On the old road maps different colors were used for small and big roads. The data labelers had not made a distinction between these, but as the difference is rather pronounced, we made the distinction based on a simple algorithm that looked at the underlying average RGB-values.
Vectorizing and matching the vectors to current roads
At this point we had basically extracted all roads from the old road maps, but this result again was an image (though one with just two possible values per pixel, one for “road” and one for “no road”). Using the “AutoTrace” library we converted those into vectors.
At this point we had vectors that very well represented the roads on the old maps. To compare with the current situation of roads in Flanders we even had to a bit further: Even when a road was present both in the past as it is now the vectors would never align exactly due to inaccuracies on the old maps or because the middle of a road would be located slightly differently over all these years. The following image illustrates this with the vectors contained from the 1904 map in blue and the current roads (black). Most roads that were present back then still exist, but a lot of roads have been added:
Figure 4: Before matching, black lines are current roads, blue ones are those in 1904.
Because of the large number of additional roads, we have to be careful trying to match the old roads to the new ones as a general “best fit” method would not necessarily result in the proper result. We therefore based ourselves on the “iterative closest point” algorithm which is better suited for matching different sets of vectors. For those old roads where we did find a match (i.e. roads that have not disappeared over time) we replaced the vectors with those of the corresponding current road. This can be seen in the following image:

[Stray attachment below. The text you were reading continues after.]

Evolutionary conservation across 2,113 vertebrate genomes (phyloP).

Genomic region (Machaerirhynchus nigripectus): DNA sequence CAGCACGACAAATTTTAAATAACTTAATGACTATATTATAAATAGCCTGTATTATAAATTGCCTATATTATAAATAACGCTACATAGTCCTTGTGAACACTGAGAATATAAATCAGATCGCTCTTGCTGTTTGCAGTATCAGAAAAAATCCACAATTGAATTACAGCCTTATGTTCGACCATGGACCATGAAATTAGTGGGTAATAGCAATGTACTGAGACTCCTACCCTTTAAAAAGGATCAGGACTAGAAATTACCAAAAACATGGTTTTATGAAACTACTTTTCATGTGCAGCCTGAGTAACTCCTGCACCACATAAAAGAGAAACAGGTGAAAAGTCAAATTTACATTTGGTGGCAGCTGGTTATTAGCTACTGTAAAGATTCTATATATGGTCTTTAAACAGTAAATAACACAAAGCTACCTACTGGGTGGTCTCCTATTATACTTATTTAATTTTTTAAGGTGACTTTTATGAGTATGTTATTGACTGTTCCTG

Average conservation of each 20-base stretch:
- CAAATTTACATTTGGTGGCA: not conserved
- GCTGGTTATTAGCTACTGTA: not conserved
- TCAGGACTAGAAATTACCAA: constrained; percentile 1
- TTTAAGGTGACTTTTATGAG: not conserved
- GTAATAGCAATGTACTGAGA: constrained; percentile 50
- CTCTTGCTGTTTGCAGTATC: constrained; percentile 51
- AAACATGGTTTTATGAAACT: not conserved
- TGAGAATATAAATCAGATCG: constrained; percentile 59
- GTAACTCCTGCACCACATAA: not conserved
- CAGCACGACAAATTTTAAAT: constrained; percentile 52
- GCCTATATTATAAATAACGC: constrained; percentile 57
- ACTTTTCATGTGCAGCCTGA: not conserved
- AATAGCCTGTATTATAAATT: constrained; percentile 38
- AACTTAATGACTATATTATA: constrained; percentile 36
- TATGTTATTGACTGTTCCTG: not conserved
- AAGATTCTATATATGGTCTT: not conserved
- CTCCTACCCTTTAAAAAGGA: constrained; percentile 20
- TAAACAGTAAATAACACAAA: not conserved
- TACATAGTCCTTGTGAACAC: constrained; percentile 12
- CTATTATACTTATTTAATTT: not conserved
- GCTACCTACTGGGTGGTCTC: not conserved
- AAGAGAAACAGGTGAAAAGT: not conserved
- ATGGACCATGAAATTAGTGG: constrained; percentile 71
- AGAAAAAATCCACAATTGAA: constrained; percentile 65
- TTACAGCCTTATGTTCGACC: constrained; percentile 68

Figure 5: After matching, the corrections are shown in yellow.
For each of the four maps we reached an accuracy of over 98%, which is higher than what you often get when doing a similar task on pictures. These drawn maps did seem very well suited for the neural network we used. By creating vectorized versions of these old road maps we now have better material to study the evolution of roads in Flanders over time.
At least as impressive as the accuracy number is the visual result: below are two examples of the same area in 1904 and 1969 where we colored the detected roads (green for bigger roads, blue for the smaller ones).
Figure 6: Detected roads: 1904
Figure 7: Detected roads: 1969
Thanks to this work it has now become much easier for analysts to investigate changes in the Flemish road network over time. Better understanding of past changes will assist making predictions of how the network will expand in the future, as well as guide policy makers in how to steer those into a desired direction like in the following sample applications:
Studying the evolution of the road network growth gives us the opportunity to estimate future nuisance resulting from traffic, like air- or noise pollution. This allows us to look for alternatives like the development of other roads or other modes of transportation to prevent the undesired side effects from traffic to reach undesirable levels. Meanwhile we can optimize the flow of traffic to make the most efficient use out of the public roads.
Urban sprawl – the development and growth around a city – can result in an increase in traffic related issues. Roads leading to and from the city might not have the capacity to handle the increased throughput, and the single-use zoning typical for these kinds of areas often results in an even faster increase in traffic compared to multi-use zoning where people rely less on their personal car. Additionally, the growth of towns and cities over time can result in them merging into a single urban area with degrees of human movement well beyond the capacity of what the roads were initially intended for. With the knowledge of the evolution of the road network over time that we now have it becomes possible to predict how the network will look like in the future if no actions are taken, thus identifying future issues and prevent them by responding appropriately.
To read more about the useful applications we refer to the “Ruimterapport 2021” of the Environment Department of the Flemish government: https://omgeving.vlaanderen.be/ruimterapport (in Dutch).
Questions? Contact the author Joris Pieters at firstname.lastname@example.org